There's a perfect storm brewing. And it's headed our way.
In organizations that are responsible for delivering utility services, the business side of the equation is often overshadowed by the technical and operational components. The reason is simple: customers notice when the lights go out or water stops flowing, but rarely take the time to question the effectiveness of the business behind the utility. That is, until there is a rate increase or some other event that prompts an investigation. For this reason, many utilities can be slow to change and often harbor basic inefficiencies that impede everything from procurement to maintenance to customer service delivery. This is especially true when it comes to ingrained business processes in the organization. As long as the process seems to function and generates some result, the impetus to take on the formidable task of change usually disappears. But today, storm clouds are on the horizon. The need for business acumen, that is, the ability to make smart business judgments, has never been greater than in today's increasingly demanding environment. For example:
* Billions of dollars in stimulus funds appear to be available, but these will require final accountability;
* The industry seems almost frenetic in its drive to create all or some elements of a smart grid;
* Many jurisdictions are mandating initiatives that ultimately will result in dynamic pricing;
* Customers are increasingly vocal in their expectations of their utility to bring robust technologies to their disposal, and
* The broad range of stakeholders are pressuring for rate stability while the utility faces increasing power purchase costs.
It is not surprising that multiple stakeholders are urging utilities of all types and sizes to achieve maximum efficiencies and effectiveness. With huge sums of capital funds being deployed combined with the current focus on transparency in governance, all areas of business decision-making are subject to after-the-fact critique. Electric cooperatives and utility providers across the country are recognizing the need to address the less visible business issues that underlie organizational effectiveness before a critical need for action arises.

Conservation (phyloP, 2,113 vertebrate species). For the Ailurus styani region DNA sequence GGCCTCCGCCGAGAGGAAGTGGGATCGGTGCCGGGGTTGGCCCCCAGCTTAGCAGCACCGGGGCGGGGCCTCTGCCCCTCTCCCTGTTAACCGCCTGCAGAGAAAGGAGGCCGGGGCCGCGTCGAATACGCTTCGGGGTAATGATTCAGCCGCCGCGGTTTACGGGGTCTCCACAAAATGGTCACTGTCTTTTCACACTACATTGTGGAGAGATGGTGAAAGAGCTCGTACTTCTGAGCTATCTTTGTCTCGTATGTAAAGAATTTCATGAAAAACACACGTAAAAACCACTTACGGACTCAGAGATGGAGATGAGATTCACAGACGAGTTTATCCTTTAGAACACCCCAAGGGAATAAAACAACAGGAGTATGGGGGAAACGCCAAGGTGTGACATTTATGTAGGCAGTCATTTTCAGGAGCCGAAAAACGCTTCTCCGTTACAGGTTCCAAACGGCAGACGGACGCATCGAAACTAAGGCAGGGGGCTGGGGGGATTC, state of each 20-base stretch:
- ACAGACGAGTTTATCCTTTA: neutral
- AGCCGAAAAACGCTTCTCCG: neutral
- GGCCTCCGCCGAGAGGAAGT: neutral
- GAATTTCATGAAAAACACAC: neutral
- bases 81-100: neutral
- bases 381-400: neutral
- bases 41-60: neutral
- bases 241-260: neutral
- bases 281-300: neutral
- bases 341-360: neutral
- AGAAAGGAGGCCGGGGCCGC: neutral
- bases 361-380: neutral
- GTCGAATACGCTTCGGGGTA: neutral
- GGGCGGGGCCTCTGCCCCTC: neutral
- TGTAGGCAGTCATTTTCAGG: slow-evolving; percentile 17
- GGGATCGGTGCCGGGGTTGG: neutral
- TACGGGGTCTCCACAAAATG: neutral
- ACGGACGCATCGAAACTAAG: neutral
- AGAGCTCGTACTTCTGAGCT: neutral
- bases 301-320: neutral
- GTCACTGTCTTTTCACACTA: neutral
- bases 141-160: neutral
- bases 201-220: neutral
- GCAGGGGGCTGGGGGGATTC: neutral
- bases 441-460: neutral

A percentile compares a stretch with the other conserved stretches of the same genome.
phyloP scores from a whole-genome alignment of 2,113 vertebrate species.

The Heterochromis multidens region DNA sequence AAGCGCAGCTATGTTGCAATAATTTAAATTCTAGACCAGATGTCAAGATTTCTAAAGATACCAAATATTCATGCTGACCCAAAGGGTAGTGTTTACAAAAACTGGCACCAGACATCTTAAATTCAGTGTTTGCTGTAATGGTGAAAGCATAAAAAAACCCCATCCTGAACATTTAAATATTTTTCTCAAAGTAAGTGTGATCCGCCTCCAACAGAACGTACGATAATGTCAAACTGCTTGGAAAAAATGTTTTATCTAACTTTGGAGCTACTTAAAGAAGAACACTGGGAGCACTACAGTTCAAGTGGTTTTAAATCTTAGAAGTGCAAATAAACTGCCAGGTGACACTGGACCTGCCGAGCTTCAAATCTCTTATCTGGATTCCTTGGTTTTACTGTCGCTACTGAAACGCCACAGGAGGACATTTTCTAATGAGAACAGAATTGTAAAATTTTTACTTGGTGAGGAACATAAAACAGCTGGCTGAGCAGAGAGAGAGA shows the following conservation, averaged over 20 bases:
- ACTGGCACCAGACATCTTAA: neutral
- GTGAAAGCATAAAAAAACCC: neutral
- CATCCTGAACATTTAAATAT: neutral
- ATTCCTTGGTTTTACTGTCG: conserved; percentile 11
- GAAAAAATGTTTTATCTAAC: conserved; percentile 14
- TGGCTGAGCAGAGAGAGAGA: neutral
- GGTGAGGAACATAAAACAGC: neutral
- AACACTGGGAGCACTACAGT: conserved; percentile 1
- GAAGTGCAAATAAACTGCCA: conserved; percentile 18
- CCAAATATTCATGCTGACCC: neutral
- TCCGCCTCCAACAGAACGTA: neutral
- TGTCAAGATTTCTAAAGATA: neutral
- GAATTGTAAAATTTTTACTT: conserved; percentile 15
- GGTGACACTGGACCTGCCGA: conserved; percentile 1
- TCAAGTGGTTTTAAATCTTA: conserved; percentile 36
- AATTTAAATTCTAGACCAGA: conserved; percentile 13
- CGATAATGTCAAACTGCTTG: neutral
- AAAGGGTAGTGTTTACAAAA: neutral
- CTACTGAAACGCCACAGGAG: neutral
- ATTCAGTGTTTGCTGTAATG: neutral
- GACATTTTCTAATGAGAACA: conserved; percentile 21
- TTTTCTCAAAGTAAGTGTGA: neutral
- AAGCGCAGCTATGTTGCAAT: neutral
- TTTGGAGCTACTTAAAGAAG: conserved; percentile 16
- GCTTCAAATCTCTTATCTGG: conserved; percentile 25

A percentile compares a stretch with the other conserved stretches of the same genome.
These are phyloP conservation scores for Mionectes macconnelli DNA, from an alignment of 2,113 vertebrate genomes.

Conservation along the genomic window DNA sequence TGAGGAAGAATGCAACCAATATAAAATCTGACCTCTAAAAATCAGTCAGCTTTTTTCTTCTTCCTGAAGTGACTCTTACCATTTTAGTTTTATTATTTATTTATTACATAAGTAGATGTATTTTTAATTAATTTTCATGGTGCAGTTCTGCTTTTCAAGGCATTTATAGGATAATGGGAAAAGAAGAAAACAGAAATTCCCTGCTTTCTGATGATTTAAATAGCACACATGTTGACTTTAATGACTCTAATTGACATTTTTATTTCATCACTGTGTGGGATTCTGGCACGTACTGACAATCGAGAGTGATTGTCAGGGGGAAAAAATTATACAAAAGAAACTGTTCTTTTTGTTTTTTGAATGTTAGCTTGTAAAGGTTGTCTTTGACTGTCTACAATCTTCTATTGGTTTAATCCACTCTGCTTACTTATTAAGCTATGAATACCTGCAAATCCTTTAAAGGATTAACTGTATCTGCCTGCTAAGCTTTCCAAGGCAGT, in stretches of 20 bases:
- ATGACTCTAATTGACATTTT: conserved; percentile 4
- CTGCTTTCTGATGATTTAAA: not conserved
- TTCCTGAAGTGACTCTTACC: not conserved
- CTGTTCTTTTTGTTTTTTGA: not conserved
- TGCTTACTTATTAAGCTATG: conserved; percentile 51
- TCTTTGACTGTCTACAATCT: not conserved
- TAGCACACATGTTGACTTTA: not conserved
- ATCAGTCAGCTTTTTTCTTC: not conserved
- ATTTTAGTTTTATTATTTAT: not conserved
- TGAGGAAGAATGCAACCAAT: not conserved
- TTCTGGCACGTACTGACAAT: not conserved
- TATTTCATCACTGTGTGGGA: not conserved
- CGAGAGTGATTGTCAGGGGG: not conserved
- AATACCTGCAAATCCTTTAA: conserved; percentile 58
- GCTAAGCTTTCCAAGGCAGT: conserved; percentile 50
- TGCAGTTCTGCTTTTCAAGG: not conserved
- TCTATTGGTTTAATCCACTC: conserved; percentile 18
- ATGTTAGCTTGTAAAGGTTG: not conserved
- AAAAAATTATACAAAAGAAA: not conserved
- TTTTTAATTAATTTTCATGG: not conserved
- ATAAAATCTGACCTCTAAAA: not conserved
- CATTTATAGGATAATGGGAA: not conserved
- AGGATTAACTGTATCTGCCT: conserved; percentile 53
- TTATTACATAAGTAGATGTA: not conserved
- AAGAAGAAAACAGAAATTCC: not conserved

Addressing those obscured business issues requires looking for ways to impart business intelligence into the core business attributes. And implementing that intelligence, that sharp-edged business acumen that separates average from exceptional organizations, yields the greatest benefits when it is integrated into processes so as to 1) make a notable difference and improvement, and 2) yield sustainable improvements.
Capital Optimization Meets the Criteria
One particularly applicable opportunity for directing business focus into a process--that is, inculcating business acumen into the organization--is the process for evaluating and deploying capital investment. This is because improvements in capital deployment processes hold great potential to conserve scarce resources at the same time enabling the organization to meet its mission with maximum organizational benefit. Capital resource deployment is crucially important now as utilities cope with competing investment needs for new generation, green-house gas reduction, aging electrical system replacement, smart grid initiatives and new enabling technologies. And some of these investments, like smart grid, reflect strategic decisions that affect future cost efficiency and operational effectiveness for decades to come. Atop all these needs, the American Reinvestment and Recovery Act stimulus package funding will direct $16 billion for energy efficiency and renewable energy projects alone. The pressure to spend funds on both large and small projects together will be unprecedented in the utility industry, and the approach to deploying capital investment against these competing needs requires a strategic focus.
While virtually all utilities employ some...